After an arduous winter, New Yorkers are dancing-in-the-streets; colorfully clad, out-&-about, popping into social, cultural and charitable events.
So, join me in celebrating the women of labor's impressive achievements during this Women's History Month, but also in continuing their work long into the future. We owe it to Frances, all those who came before and all those who will come after.
Millie B., as some called her, was a diplomat's wife whose strong, heartfelt determination to aid others fueled her wartime endeavors. She organized relief agencies, toured battlefields, feuded with Edith Wharton, and more.
Women of faith are increasingly seeking to elect those who commit to the betterment of women's lives and recognition of our contributions, cherished freedoms and autonomy.
Today is the last day of women's history month. This year, two fantastic women senators will mark the ends of their historic Senate careers. Senators Barbara Boxer and Barbara Mikulski have served a collective 70 years in Congress. In those decades, they've established themselves as strong environmental champions.
This interview is part of an ongoing series of conversations between emerging female artists and their mentors in the art world. Stay tuned for more. ...
Anne Sophie Pic is the fourth of six women in the world to gain the three star Michelin crown and her story is legendary.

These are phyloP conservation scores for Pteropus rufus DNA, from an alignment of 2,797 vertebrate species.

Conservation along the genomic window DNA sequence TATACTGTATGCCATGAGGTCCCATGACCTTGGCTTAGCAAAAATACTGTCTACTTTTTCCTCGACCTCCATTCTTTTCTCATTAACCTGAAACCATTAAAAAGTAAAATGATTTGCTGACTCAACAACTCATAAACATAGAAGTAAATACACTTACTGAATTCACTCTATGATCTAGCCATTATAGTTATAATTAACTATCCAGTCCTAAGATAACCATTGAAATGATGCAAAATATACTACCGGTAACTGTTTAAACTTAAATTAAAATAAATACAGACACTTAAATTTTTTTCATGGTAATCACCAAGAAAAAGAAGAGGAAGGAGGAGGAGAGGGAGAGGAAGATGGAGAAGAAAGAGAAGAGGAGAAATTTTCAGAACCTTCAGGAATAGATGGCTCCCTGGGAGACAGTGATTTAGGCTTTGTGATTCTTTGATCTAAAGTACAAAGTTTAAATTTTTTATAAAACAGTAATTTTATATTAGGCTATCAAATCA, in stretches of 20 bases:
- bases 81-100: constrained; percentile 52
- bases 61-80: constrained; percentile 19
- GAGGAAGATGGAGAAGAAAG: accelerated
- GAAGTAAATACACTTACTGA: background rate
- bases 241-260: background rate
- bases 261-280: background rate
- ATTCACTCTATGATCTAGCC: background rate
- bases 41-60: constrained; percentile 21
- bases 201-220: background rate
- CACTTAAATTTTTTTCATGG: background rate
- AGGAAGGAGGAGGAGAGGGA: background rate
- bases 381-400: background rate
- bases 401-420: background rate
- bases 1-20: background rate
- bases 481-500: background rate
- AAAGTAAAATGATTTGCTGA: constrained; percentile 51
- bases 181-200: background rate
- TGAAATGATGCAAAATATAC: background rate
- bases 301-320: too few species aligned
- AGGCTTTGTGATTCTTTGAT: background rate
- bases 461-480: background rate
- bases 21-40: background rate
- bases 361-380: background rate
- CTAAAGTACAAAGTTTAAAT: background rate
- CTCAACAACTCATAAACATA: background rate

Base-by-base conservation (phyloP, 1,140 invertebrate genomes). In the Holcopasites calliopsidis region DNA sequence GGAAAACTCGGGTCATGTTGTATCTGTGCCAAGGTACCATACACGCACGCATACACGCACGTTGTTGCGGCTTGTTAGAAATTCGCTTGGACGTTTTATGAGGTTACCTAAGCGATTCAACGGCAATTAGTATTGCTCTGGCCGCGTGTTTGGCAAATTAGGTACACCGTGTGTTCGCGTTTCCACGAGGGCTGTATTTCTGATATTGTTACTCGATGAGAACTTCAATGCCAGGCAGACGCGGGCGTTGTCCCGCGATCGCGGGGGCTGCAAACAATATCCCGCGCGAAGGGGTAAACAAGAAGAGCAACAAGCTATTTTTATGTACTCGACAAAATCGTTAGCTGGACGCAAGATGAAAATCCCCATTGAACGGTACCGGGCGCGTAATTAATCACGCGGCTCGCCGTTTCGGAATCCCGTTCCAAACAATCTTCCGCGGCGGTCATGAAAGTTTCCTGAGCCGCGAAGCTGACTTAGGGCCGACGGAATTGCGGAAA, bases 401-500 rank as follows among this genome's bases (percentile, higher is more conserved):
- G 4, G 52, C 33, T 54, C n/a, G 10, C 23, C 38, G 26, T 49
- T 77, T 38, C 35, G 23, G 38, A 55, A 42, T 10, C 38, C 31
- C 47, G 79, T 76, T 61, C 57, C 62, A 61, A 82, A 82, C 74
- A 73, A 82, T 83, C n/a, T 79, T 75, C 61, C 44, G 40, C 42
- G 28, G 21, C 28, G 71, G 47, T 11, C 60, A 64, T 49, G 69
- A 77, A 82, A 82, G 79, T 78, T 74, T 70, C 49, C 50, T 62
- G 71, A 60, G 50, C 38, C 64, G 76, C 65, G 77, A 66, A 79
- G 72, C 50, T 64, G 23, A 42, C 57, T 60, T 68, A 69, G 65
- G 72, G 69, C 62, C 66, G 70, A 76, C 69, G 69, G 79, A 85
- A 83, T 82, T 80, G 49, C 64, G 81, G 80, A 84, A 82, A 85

There are currently no female flavors of Ben & Jerry's ice cream (even Tina Fey would agree that, while "Greek frozen yogurt" is certainly a healthy ice cream alternative, it is not the same as ice cream).
As we celebrate Women's History Month, we must acknowledge the great strides that women have achieved in politics. But if we are ever going to build Latina political power, Latina leaders need the same political encouragement and support that men oftentimes take for granted.
As we look back on Women's History Month, it's easy to look forward with great expectations. Women are still making a difference -- in the labor movement and throughout our society. Unions remain a solid pathway to success for America's women.
I cheated at church. My best friend and I explored every corner as children. She led me to secret passageways, and we somehow slid through. These abstractions surface in my dreams occasionally, passages in wrinkled waves, lit with golden honeysuckle and bitter dandelions.
Women in the restaurant and foodservice industry have played an integral role throughout our country's history. One of our earliest restaurateurs, Christiana Campbell was a tavern-keeper in Williamsburg, Va.
Even among those who support women in ministry, there can be a blind spot when it comes to understanding the long history and entrenched views about women in positions of leadership and influence, particularly in the church.
Women's History Month is the time to recognize women who have made incredible changes in the past. In the more recent years, many women have used media to help gain awareness of issues they feel strongly about.
While there have been so many exceptional women who have worked hard for the progress we have made throughout the past several decades, I wanted to point out a few women throughout history who were particularly successful because they had a plan.
Man or woman, C-suite leaders can learn a lot from the best of the best - people I admire for their tenacity, ingenuity and intelligence. Take a few notes from Mayer and what some of my favorite women in business are doing, and you can go far.